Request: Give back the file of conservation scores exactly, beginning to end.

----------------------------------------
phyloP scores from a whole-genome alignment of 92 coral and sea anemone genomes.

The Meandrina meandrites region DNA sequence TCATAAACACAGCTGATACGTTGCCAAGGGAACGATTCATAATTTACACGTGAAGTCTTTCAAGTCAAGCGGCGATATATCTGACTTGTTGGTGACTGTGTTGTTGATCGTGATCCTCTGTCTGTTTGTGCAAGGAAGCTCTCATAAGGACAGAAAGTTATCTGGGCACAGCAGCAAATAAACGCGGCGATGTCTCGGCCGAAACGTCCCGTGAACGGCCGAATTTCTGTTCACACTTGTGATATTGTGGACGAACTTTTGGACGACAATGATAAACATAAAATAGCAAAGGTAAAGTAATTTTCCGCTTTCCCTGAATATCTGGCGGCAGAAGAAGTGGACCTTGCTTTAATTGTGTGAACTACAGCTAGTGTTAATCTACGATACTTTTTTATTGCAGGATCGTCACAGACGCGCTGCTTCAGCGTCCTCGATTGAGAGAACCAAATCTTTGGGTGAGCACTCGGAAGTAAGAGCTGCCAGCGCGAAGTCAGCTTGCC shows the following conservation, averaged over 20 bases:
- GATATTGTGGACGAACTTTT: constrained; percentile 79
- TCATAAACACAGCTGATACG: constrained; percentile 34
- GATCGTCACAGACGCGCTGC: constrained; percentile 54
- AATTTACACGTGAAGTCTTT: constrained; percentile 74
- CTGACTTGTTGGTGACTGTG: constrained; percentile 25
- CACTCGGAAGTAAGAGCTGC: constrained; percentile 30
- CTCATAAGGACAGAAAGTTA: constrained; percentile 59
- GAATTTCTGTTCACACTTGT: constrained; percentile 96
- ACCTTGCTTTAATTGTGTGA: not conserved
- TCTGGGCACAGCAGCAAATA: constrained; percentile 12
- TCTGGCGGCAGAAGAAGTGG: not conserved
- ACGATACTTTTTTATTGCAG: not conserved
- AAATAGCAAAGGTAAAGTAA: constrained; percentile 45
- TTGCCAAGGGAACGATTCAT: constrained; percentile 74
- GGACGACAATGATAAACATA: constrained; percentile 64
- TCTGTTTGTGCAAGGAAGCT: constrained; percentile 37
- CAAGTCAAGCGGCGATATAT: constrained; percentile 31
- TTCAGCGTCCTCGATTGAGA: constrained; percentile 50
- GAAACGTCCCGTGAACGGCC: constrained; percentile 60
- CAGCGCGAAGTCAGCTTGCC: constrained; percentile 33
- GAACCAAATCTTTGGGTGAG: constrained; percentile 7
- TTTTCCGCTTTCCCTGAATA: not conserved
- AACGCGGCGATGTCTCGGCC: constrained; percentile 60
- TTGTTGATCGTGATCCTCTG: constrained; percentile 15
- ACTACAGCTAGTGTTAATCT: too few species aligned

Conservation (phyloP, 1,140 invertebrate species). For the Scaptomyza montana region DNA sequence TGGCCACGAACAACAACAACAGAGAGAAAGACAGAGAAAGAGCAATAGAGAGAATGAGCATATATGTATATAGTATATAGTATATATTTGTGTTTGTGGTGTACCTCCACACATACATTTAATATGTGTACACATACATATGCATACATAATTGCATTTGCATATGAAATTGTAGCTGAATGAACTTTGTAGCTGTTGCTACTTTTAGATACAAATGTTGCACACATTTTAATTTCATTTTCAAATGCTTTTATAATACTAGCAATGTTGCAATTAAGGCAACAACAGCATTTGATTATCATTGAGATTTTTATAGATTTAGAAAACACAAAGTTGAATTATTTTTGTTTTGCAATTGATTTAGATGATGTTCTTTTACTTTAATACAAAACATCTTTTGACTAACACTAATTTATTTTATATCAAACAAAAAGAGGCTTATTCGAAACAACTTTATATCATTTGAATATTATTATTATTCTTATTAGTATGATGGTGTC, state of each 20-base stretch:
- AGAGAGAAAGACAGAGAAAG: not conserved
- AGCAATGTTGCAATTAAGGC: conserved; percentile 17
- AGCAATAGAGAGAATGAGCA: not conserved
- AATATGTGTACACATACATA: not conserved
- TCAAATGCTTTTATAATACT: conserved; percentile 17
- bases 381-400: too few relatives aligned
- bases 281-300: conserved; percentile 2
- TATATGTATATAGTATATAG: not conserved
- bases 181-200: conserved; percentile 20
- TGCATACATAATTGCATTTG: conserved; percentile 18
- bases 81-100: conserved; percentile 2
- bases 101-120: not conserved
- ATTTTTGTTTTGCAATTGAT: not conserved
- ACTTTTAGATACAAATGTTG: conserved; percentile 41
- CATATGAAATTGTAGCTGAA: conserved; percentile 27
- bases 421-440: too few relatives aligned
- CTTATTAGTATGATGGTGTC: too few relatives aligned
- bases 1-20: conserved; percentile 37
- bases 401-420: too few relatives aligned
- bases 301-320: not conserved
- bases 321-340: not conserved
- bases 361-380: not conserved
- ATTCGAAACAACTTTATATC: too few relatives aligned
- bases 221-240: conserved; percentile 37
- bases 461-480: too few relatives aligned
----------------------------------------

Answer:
phyloP scores from a whole-genome alignment of 92 coral and sea anemone genomes.

The Meandrina meandrites region DNA sequence TCATAAACACAGCTGATACGTTGCCAAGGGAACGATTCATAATTTACACGTGAAGTCTTTCAAGTCAAGCGGCGATATATCTGACTTGTTGGTGACTGTGTTGTTGATCGTGATCCTCTGTCTGTTTGTGCAAGGAAGCTCTCATAAGGACAGAAAGTTATCTGGGCACAGCAGCAAATAAACGCGGCGATGTCTCGGCCGAAACGTCCCGTGAACGGCCGAATTTCTGTTCACACTTGTGATATTGTGGACGAACTTTTGGACGACAATGATAAACATAAAATAGCAAAGGTAAAGTAATTTTCCGCTTTCCCTGAATATCTGGCGGCAGAAGAAGTGGACCTTGCTTTAATTGTGTGAACTACAGCTAGTGTTAATCTACGATACTTTTTTATTGCAGGATCGTCACAGACGCGCTGCTTCAGCGTCCTCGATTGAGAGAACCAAATCTTTGGGTGAGCACTCGGAAGTAAGAGCTGCCAGCGCGAAGTCAGCTTGCC shows the following conservation, averaged over 20 bases:
- GATATTGTGGACGAACTTTT: constrained; percentile 79
- TCATAAACACAGCTGATACG: constrained; percentile 34
- GATCGTCACAGACGCGCTGC: constrained; percentile 54
- AATTTACACGTGAAGTCTTT: constrained; percentile 74
- CTGACTTGTTGGTGACTGTG: constrained; percentile 25
- CACTCGGAAGTAAGAGCTGC: constrained; percentile 30
- CTCATAAGGACAGAAAGTTA: constrained; percentile 59
- GAATTTCTGTTCACACTTGT: constrained; percentile 96
- ACCTTGCTTTAATTGTGTGA: not conserved
- TCTGGGCACAGCAGCAAATA: constrained; percentile 12
- TCTGGCGGCAGAAGAAGTGG: not conserved
- ACGATACTTTTTTATTGCAG: not conserved
- AAATAGCAAAGGTAAAGTAA: constrained; percentile 45
- TTGCCAAGGGAACGATTCAT: constrained; percentile 74
- GGACGACAATGATAAACATA: constrained; percentile 64
- TCTGTTTGTGCAAGGAAGCT: constrained; percentile 37
- CAAGTCAAGCGGCGATATAT: constrained; percentile 31
- TTCAGCGTCCTCGATTGAGA: constrained; percentile 50
- GAAACGTCCCGTGAACGGCC: constrained; percentile 60
- CAGCGCGAAGTCAGCTTGCC: constrained; percentile 33
- GAACCAAATCTTTGGGTGAG: constrained; percentile 7
- TTTTCCGCTTTCCCTGAATA: not conserved
- AACGCGGCGATGTCTCGGCC: constrained; percentile 60
- TTGTTGATCGTGATCCTCTG: constrained; percentile 15
- ACTACAGCTAGTGTTAATCT: too few species aligned

Conservation (phyloP, 1,140 invertebrate species). For the Scaptomyza montana region DNA sequence TGGCCACGAACAACAACAACAGAGAGAAAGACAGAGAAAGAGCAATAGAGAGAATGAGCATATATGTATATAGTATATAGTATATATTTGTGTTTGTGGTGTACCTCCACACATACATTTAATATGTGTACACATACATATGCATACATAATTGCATTTGCATATGAAATTGTAGCTGAATGAACTTTGTAGCTGTTGCTACTTTTAGATACAAATGTTGCACACATTTTAATTTCATTTTCAAATGCTTTTATAATACTAGCAATGTTGCAATTAAGGCAACAACAGCATTTGATTATCATTGAGATTTTTATAGATTTAGAAAACACAAAGTTGAATTATTTTTGTTTTGCAATTGATTTAGATGATGTTCTTTTACTTTAATACAAAACATCTTTTGACTAACACTAATTTATTTTATATCAAACAAAAAGAGGCTTATTCGAAACAACTTTATATCATTTGAATATTATTATTATTCTTATTAGTATGATGGTGTC, state of each 20-base stretch:
- AGAGAGAAAGACAGAGAAAG: not conserved
- AGCAATGTTGCAATTAAGGC: conserved; percentile 17
- AGCAATAGAGAGAATGAGCA: not conserved
- AATATGTGTACACATACATA: not conserved
- TCAAATGCTTTTATAATACT: conserved; percentile 17
- bases 381-400: too few relatives aligned
- bases 281-300: conserved; percentile 2
- TATATGTATATAGTATATAG: not conserved
- bases 181-200: conserved; percentile 20
- TGCATACATAATTGCATTTG: conserved; percentile 18
- bases 81-100: conserved; percentile 2
- bases 101-120: not conserved
- ATTTTTGTTTTGCAATTGAT: not conserved
- ACTTTTAGATACAAATGTTG: conserved; percentile 41
- CATATGAAATTGTAGCTGAA: conserved; percentile 27
- bases 421-440: too few relatives aligned
- CTTATTAGTATGATGGTGTC: too few relatives aligned
- bases 1-20: conserved; percentile 37
- bases 401-420: too few relatives aligned
- bases 301-320: not conserved
- bases 321-340: not conserved
- bases 361-380: not conserved
- ATTCGAAACAACTTTATATC: too few relatives aligned
- bases 221-240: conserved; percentile 37
- bases 461-480: too few relatives aligned